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Eight surprising facts about human evolution

In the run up to the premiere of Tracks: Indigo on 28 October, you can now listen to all three previous series of Matthew Brighton's conspiratorial thriller on BBC Sounds.

In Tracks: Chimera, Helen Ash unravels a mystery with human evolution at its heart. But how much do we really know about the history and future of our species? Here are eight sometimes surprising things about our journey towards understanding the story of human evolution.

Our distant ancestor: Homo ergaster

1. We didn’t evolve from apes

Contrary to the popularised image of mankind ‘arising’ from apes, modern humans – Homo sapiens – did not evolve directly from the apes alive today, but rather we share a common ancestor. Our evolutionary paths diverged from those of chimpanzees and gorillas about six million years ago. Though we do share over 90% of our DNA with them, apes are distant cousins, not great-great-great (etc.) grandparents.

A great deal of your body mass is just bacteria

2. You are actually less than half human

About 43%, to be precise. This much of your body is made up of human cells, while the rest is a mix of bacteria, viruses and fungi that combine to make your microbiome. This is thought to be as individual to each person as their fingerprint, and plays a role in many vital body functions from digestion to the immune system.

3. Darwin wasn’t right about everything

He’s best known for popularising the theory of evolution in his book, On the Origin of Species, but Charles Darwin also had some very unsubstantiated ideas about human beings... In a later book, he wrote that qualities like intellect and sense of smell were greater or lesser in different racial groups. He also thought that “the average of mental power in man must be above that of woman.” Needless to say, none of these claims have borne out.

4. We’re full of evolutionary leftovers

Evolution can be a slow process, and sometimes things stick around many generations after they’ve ceased to have a purpose. These leftovers, or vestigial traits, are found in human beings too. The appendix is thought to have been involved in digestion for our distant ancestors, but it seems to be largely defunct in the human body today. Many primates have wisdom teeth to grind down their fibrous food, yet ours appear to be getting crowded out as the human jaw gets smaller with a soft diet. However sometimes evolution finds a good use for vestigial organs. The coccyx or tailbone, formerly used for balance, is now an anchor for muscles.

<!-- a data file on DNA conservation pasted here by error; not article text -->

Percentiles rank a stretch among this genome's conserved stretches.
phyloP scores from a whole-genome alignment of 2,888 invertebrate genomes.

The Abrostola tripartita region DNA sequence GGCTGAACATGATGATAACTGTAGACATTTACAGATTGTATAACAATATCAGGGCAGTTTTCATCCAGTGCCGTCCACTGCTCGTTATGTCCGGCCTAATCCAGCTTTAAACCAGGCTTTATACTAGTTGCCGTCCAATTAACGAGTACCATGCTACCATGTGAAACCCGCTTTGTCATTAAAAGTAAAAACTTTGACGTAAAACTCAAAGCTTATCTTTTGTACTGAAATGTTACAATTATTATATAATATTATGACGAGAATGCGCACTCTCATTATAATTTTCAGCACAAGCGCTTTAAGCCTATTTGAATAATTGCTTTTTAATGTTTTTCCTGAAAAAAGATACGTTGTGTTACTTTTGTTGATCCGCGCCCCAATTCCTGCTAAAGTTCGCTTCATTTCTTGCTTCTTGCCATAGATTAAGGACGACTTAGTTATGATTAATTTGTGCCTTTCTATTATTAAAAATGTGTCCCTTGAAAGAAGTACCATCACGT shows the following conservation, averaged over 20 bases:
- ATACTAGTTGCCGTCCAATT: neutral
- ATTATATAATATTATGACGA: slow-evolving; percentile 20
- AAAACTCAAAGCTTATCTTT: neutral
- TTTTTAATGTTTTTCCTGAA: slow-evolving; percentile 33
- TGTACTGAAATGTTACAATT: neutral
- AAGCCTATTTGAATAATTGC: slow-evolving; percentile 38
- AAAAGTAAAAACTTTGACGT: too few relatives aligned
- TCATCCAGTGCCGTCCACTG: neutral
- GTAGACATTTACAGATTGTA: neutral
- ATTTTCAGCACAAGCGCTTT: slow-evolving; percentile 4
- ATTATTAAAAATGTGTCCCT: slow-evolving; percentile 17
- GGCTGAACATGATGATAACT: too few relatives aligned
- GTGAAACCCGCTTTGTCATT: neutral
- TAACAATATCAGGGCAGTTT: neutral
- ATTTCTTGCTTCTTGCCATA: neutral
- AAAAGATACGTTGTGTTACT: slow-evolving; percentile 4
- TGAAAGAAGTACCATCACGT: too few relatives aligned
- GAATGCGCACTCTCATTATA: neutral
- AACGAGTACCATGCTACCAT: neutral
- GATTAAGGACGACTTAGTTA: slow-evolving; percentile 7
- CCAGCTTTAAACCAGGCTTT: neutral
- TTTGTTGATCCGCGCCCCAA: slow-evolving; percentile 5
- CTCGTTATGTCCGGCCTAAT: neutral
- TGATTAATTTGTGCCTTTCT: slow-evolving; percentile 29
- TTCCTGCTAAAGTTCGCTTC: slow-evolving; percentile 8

Tracks: Chimera

Dr. Helen Ash (Hattie Morahan) makes a remarkable discovery.

5. Goosebumps are mostly useless

When our more hirsute predecessors were feeling cold, a useful reflex would contract tiny muscles at the base of their hair follicles, causing their coat to stand up and trap more air to keep them warm. The same response has remained in human skin through many evolutionary stages, but unfortunately these days the raising of the fine hair on your body does little more than remind you that you might need a jumper. Just think warm thoughts.

6. But morning sickness might have a purpose

Feeling sick all the time while you're trying to nurture a growing baby might seem like a terrible mistake on evolution's part, but what was for a long time thought to be an unfortunate side effect of pregnancy hormones could actually be a clever development. While animal products like meat and eggs are now safe to eat thanks to refrigeration technology, for early humans they would have presented a high risk of toxins in early pregnancy. Researchers now think that developing a strong aversion to these specific foods was actually a protective mechanism to avoid illness while the foetus was still in the early stages of development.

It is now thought that there wasn’t one single ‘cradle’ of humanity and that early humans likely evolved in multiple places at the same time.

7. Our species arose about 300,000 years ago

The story of our origin is constantly changing as new discoveries are made. In 2017, our history shifted by almost 100,000 years when a skull from Morocco became the oldest known example of Homo sapiens, surpassing the 195,000 year old record held by other remains from Ethiopia. It is now thought that there wasn’t one single ‘cradle’ of humanity and that early humans likely evolved in multiple places at the same time, all over Africa, and that we have much more yet to learn.

8. We’re not done evolving

We’re still adapting to cope with the world around us, and now scientists can track ongoing evolutions in human genes. Among British people, the gene for lactose tolerance has spread rapidly in the past 100 generations – or about 2,000 years – allowing more of us to drink cow’s milk. Our bodies will likely continue to develop alongside our changing way of life!

How will humans evolve?

Yuval Noah Harari: "We are probably one of the last generations of Homo sapiens."

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